All of this, of course, assumes that the patients are selected at random from the insurer's patient portfolio. In practice this is highly unlikely, leading to additional risk management problems when statistical independence of patient selections cannot be assumed to apply. If a local provider maintains their office close to a small factory, their risks that a conflagration: illness, toxic release, or an industrial accident affecting those employees, present much greater problems than for providers who maintain offices and draw patients from many different employers. Likewise, providers that are located close to areas of poverty, or areas with unusually high numbers of physically and mentally ill residents, also may be harmed by non-random selection patterns that significantly shift the average loss characteristics. While geographic corrections may be made for the average, it is impossible to compensate providers for the risks due to sample size differences.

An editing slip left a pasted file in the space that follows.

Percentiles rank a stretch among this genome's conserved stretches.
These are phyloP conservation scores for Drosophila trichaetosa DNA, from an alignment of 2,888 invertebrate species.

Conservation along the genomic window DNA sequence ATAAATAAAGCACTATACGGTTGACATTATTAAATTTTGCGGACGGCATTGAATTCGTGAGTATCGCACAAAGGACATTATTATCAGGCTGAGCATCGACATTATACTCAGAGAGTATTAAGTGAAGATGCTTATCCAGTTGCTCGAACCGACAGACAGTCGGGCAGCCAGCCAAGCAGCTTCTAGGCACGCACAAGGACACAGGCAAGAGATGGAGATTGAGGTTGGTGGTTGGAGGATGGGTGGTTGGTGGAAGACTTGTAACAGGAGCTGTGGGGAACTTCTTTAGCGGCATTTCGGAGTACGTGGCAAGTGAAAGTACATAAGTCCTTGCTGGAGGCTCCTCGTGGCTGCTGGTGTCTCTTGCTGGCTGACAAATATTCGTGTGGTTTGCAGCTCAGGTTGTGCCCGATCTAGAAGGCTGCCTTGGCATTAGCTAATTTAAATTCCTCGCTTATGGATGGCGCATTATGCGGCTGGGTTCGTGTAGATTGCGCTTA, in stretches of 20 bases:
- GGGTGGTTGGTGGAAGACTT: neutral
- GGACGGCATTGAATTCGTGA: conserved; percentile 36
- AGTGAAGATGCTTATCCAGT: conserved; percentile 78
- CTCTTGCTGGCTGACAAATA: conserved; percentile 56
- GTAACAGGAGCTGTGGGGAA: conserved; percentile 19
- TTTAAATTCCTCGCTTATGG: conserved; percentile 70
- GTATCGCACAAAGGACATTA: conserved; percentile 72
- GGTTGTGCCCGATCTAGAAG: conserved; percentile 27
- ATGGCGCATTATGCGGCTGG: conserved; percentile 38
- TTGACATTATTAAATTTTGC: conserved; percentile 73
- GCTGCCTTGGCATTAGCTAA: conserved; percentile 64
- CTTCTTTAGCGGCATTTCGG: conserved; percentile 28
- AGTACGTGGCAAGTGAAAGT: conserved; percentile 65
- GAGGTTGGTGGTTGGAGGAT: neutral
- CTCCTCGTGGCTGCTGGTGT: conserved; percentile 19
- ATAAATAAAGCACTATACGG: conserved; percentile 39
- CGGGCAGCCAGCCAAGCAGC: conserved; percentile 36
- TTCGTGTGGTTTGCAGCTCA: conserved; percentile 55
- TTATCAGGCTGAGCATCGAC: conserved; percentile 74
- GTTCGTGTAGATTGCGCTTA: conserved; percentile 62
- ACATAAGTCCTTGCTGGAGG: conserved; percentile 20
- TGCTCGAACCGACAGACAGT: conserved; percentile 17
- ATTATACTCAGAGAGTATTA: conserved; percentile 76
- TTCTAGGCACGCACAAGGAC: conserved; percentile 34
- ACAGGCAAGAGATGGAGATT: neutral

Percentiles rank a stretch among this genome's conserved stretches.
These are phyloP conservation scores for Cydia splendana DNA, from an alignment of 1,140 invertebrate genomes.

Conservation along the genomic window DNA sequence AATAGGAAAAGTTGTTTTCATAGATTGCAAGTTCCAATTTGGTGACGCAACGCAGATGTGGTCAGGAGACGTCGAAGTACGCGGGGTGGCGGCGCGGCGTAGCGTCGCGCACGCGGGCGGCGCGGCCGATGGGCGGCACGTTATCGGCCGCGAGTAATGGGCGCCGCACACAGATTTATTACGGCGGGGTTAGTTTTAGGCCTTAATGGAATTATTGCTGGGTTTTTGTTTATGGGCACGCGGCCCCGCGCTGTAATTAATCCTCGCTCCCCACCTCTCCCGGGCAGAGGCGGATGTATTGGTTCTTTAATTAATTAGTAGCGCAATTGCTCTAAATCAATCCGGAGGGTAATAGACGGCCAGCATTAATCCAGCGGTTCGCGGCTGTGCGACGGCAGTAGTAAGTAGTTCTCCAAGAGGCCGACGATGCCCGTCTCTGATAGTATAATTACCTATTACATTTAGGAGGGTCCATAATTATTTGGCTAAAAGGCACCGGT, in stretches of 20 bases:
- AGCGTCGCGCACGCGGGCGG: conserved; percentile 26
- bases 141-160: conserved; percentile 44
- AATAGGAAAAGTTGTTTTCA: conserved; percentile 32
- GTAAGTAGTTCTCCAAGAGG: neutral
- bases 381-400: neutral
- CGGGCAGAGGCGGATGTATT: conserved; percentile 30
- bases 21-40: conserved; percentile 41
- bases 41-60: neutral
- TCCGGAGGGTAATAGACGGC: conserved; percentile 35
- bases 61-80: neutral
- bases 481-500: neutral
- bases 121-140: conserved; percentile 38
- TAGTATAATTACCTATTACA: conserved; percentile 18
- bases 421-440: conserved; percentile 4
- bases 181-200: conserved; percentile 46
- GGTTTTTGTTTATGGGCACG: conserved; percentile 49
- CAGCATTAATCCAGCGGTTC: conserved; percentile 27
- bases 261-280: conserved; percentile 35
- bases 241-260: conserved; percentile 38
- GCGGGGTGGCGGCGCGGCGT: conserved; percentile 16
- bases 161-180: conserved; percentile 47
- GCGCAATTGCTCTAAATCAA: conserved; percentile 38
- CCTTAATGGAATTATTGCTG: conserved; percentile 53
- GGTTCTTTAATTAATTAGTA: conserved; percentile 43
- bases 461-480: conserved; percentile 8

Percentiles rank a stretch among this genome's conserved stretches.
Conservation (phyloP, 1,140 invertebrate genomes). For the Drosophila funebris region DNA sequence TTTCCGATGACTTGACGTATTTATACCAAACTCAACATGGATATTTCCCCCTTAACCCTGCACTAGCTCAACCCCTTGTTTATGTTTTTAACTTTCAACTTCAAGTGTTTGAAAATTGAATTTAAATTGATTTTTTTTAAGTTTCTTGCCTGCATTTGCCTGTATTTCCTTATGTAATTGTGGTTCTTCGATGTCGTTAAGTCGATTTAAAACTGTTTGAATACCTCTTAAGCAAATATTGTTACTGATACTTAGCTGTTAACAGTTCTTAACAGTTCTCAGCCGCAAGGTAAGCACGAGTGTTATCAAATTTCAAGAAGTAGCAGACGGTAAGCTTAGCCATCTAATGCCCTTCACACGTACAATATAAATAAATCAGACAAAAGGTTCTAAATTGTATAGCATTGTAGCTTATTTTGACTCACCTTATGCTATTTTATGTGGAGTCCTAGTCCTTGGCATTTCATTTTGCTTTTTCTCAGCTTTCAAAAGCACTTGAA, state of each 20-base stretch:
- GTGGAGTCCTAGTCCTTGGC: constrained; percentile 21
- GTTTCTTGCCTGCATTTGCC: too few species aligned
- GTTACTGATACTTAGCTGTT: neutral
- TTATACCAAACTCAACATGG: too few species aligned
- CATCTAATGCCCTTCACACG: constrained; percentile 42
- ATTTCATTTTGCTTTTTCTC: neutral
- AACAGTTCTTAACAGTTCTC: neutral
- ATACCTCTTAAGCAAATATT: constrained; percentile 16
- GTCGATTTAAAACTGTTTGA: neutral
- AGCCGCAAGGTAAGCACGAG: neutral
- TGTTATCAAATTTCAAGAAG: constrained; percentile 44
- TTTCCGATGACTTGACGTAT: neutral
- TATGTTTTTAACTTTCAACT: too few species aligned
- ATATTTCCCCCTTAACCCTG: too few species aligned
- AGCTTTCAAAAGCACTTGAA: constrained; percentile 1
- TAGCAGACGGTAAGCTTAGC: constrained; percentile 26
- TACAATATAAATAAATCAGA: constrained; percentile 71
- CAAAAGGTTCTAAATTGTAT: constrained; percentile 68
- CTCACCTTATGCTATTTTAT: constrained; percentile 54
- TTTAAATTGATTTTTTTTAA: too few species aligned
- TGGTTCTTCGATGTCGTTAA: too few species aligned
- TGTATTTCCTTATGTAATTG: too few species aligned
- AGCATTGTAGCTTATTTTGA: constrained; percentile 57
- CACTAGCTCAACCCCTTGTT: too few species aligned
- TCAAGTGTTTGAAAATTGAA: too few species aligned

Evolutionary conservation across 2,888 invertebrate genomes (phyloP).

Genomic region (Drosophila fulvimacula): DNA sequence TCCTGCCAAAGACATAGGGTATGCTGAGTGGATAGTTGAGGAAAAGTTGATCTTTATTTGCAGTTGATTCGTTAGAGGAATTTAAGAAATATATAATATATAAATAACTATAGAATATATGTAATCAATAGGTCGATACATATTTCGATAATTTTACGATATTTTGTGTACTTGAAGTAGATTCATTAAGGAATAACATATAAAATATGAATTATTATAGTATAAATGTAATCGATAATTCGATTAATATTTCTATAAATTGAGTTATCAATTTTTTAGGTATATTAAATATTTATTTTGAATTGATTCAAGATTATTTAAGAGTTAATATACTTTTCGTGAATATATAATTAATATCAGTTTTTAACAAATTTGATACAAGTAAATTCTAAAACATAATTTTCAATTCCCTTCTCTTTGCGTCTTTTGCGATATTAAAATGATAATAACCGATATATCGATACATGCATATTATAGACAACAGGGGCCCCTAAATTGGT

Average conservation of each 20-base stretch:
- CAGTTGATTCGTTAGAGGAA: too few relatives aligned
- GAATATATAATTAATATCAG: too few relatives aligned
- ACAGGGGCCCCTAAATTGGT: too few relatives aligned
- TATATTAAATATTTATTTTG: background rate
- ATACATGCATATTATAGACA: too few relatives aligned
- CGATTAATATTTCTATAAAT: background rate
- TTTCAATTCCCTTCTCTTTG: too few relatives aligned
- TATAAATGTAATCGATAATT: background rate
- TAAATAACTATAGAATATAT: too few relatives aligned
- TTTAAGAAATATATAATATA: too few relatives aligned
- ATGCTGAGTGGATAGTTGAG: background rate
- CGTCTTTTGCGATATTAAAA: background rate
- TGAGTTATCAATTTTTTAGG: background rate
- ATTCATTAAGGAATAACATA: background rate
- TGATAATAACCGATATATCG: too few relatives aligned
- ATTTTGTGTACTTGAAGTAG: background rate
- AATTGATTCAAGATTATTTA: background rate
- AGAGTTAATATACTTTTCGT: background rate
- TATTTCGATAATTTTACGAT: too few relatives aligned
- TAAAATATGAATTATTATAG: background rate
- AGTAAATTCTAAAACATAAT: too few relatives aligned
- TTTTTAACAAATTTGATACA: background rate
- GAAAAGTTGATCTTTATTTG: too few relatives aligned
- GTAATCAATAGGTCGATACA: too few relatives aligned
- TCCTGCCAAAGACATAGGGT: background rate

The consequence of this is that health care providers are far too inefficient insurance risk managers to be placed in the position of mini-insurers. Of course, there is another side to this. Based purely on portfolio size, the provider also has a much greater probability of low loss ratios than is true for the insurer. The problem is that once a provider has a high loss ratio, they cannot offset it by the possibility of a lower loss ratio at some future time. Providers have to pay their bills to remain in practice. Some providers will benefit greatly when their patients make few demands. Other providers will suffer greatly because their patients make excessive service demands. On average, all providers will be expected to have a combined loss ratio equal to 85% of the insurer's total premium income. Some providers, those who are financially weakest, have a lower portion of high-paying and low cost patients, or who have fewer other resources to sustain operations, may have to declare bankruptcy or accept affiliation with stronger providers, before they ever have another contract. Of greater concern from the original authors' standpoint, such financially compromised providers may violate their obvious ethical duties to their patients.